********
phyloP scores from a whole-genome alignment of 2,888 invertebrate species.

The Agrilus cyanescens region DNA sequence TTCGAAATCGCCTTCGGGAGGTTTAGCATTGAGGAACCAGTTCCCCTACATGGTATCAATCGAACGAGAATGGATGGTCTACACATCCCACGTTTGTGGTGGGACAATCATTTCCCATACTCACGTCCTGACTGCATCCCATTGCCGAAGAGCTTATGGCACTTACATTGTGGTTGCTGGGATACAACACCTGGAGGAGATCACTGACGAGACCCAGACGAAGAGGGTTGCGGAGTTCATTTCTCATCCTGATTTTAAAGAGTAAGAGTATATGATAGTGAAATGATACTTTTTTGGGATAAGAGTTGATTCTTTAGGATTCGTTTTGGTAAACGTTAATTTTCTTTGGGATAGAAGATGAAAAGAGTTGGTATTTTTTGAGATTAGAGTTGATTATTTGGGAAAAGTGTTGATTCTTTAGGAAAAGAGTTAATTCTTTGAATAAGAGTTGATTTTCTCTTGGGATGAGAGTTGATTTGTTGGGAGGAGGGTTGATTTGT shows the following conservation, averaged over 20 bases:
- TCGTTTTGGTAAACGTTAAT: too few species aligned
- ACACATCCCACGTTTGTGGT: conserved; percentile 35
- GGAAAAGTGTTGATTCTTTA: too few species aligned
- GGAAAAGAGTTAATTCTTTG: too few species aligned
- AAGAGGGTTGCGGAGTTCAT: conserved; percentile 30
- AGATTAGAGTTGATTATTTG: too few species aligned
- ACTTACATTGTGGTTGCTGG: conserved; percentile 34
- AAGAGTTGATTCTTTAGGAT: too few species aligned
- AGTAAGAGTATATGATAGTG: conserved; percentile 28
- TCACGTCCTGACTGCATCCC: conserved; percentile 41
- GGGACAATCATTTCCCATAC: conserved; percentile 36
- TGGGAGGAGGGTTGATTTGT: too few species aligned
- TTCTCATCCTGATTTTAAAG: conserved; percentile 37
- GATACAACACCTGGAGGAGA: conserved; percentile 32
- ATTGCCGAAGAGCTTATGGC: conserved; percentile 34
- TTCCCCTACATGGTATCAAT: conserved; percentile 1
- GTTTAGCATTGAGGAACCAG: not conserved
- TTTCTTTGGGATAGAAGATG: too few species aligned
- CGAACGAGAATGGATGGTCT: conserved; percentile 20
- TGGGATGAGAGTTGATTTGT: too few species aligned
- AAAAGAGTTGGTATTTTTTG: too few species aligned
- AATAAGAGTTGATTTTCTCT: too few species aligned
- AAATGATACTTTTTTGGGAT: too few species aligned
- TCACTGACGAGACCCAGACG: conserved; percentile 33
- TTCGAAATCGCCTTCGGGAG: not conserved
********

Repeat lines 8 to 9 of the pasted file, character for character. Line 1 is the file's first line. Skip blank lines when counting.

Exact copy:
- AGATTAGAGTTGATTATTTG: too few species aligned
- ACTTACATTGTGGTTGCTGG: conserved; percentile 34